The setting of Assassin’s Creed III is also enhanced by the tools of the trade are delightfully primitive. There’s the standard toys of the series, such as wrist blades and now there are guns too, but the twist here is the firearms in this game are historically authentic; i.e. they take a shedload of time to reload. That opens up some strategically interesting and often tense encounters, while also mechanically giving players a chance when taking on a squadron of English soldiers. They’ll line up, firing-squad like, and fire all at once, but if you can get out of the way and survive that they’re in a great deal of trouble. There’s a couple of uniquely American weapons to play with as well, and this is, too, a nice touch.

The combat in the Assassin’s Creed games has gone from decidedly average to ridiculously easy, but here Ubisoft has struck a nice balance between tactical encounters and impact in the gun-and sword-play. Being overwhelmed by a unit of soldiers is a typical (and fair) result, given the game’s propensity for stealth, but at the same time, there’s a wonderful thrill in taking on multiple opponents simultaneously. Thanks to tight controls, brilliant parry system and explosive power of the guns there are typically a number of different approaches to each situation the game throws at players. Assassin’s Creed III provides rewards to players that play the way it wants them to, but as with any good sandbox game it’s often as much fun to break the rules as it is to play by them.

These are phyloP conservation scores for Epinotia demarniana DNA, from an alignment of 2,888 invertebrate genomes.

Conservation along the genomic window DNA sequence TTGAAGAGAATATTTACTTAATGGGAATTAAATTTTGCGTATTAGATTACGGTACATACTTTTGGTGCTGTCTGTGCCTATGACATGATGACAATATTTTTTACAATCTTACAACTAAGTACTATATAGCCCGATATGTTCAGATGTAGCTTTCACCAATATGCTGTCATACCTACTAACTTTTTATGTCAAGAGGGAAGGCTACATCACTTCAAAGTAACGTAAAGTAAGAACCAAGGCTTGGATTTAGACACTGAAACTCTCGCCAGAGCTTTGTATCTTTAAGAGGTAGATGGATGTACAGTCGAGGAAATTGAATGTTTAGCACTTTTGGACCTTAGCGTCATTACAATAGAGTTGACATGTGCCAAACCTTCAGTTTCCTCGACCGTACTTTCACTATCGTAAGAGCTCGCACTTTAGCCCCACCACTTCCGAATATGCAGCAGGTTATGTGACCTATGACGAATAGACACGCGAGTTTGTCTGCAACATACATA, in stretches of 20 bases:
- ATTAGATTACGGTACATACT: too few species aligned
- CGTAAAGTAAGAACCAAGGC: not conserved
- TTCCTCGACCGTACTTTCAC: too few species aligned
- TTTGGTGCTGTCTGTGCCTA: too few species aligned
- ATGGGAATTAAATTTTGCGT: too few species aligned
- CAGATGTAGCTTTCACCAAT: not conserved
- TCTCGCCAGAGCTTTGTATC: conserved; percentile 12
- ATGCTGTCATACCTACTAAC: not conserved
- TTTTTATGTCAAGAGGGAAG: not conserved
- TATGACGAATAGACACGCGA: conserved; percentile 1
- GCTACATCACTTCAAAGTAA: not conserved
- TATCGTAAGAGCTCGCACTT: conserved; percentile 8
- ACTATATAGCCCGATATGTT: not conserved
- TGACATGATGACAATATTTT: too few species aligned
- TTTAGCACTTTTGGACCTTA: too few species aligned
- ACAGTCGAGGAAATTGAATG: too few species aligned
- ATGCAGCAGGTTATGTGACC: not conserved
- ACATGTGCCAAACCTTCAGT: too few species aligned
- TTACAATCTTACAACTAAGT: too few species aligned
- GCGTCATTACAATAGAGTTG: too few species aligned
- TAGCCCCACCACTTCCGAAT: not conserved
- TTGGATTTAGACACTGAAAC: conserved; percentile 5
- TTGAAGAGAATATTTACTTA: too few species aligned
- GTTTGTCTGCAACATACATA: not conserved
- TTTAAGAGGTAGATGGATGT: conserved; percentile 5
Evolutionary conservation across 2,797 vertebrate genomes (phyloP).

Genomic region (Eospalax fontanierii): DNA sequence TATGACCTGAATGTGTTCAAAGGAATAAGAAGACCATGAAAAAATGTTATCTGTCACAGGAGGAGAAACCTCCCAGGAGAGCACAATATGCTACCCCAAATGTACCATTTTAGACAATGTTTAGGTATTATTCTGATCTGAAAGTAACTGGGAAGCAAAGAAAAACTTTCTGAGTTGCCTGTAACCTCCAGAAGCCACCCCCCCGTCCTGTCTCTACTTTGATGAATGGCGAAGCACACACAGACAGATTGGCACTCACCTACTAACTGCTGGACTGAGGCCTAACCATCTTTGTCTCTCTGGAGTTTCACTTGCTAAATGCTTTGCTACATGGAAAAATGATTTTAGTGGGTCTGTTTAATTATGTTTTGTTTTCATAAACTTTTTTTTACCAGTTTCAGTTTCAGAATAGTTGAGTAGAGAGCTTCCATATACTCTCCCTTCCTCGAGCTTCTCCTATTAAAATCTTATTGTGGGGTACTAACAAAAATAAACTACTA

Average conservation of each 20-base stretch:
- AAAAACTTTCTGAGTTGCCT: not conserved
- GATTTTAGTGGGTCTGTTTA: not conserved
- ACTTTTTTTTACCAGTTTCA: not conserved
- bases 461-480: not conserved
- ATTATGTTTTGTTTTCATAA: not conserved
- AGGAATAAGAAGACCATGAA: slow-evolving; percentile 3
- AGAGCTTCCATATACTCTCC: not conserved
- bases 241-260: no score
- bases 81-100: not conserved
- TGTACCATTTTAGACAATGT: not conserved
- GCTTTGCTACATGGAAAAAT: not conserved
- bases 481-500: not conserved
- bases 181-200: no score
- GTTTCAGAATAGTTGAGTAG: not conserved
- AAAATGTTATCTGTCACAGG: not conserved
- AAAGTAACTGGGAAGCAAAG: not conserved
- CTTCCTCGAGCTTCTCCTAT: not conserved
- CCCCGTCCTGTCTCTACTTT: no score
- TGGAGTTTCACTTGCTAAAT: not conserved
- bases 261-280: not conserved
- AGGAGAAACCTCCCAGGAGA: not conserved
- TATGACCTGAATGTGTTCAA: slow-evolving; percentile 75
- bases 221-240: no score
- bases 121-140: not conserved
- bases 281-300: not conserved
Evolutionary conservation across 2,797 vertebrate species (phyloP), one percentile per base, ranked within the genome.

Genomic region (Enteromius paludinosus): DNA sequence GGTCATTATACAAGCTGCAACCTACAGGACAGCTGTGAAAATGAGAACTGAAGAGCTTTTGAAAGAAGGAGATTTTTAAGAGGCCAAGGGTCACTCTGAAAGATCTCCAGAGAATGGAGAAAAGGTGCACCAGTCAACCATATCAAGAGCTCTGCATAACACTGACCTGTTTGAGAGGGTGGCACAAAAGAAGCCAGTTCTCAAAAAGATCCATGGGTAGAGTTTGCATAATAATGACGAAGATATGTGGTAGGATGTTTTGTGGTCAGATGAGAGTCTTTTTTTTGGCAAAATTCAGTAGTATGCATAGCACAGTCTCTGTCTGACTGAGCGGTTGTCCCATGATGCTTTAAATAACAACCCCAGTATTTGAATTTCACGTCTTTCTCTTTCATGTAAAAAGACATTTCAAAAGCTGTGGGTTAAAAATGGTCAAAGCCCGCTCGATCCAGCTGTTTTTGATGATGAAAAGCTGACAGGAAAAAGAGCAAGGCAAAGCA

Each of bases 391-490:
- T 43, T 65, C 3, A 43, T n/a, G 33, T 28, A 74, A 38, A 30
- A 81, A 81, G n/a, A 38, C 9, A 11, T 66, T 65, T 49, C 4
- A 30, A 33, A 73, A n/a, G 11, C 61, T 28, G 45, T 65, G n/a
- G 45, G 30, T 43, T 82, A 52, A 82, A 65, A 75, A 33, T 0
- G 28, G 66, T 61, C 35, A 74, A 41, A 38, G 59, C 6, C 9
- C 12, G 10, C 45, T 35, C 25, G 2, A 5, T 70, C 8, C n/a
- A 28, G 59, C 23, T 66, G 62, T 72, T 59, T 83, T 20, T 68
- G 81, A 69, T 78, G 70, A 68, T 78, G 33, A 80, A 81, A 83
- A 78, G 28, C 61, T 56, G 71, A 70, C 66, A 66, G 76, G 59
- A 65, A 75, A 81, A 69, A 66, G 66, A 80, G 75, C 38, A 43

What is unfortunate is that there are some technical glitches that were always going to be hard to overcome with a game this ambitious. I experienced the occasional moment where I needed to wait for a second for the game engine to render my immediate surroundings. With most games I wouldn’t have even noticed, much less cared, but Assassin’s Creed III is so gorgeous that I wanted the game to be glitch free, because this is a game that I so desperately wanted to me immersed in. Reminding me that I am just playing a game bites far more here than it would in a lesser title.

I also have to express how disappointed I am that Ubisoft continues to insist on a multiplayer mode. With the many, many talented people they’ve got working for the company, Ubisoft has still only managed to come up with a multiplayer game that is adequate. It’s not bad – in fact it’s actually quite a lot of fun – but it’s also a waste of resources because it’s not a patch on some of the other multiplayer games out there, and it’s certainly not up to the sheer quality of the single player game. Some games just lend themselves better to single player experiences, and Assassin’s Creed III is one of those. It disappoints me that Ubisoft continues to throw a multiplayer game into a title that doesn’t need it for the simple, cynical, reason that “all games need multiplayer.”

But, thankfully, it would seem that the waste of resources by Ubisoft on the multiplayer was not at the expense of the single-player game. Assassin’s Creed III is the finest game in the series – a breathtaking open world title with a huge range of things to do and see, and not a moment of the game is anything but hugely entertaining.

- Matt S






Our Comments and Scoring Policy
Reactions: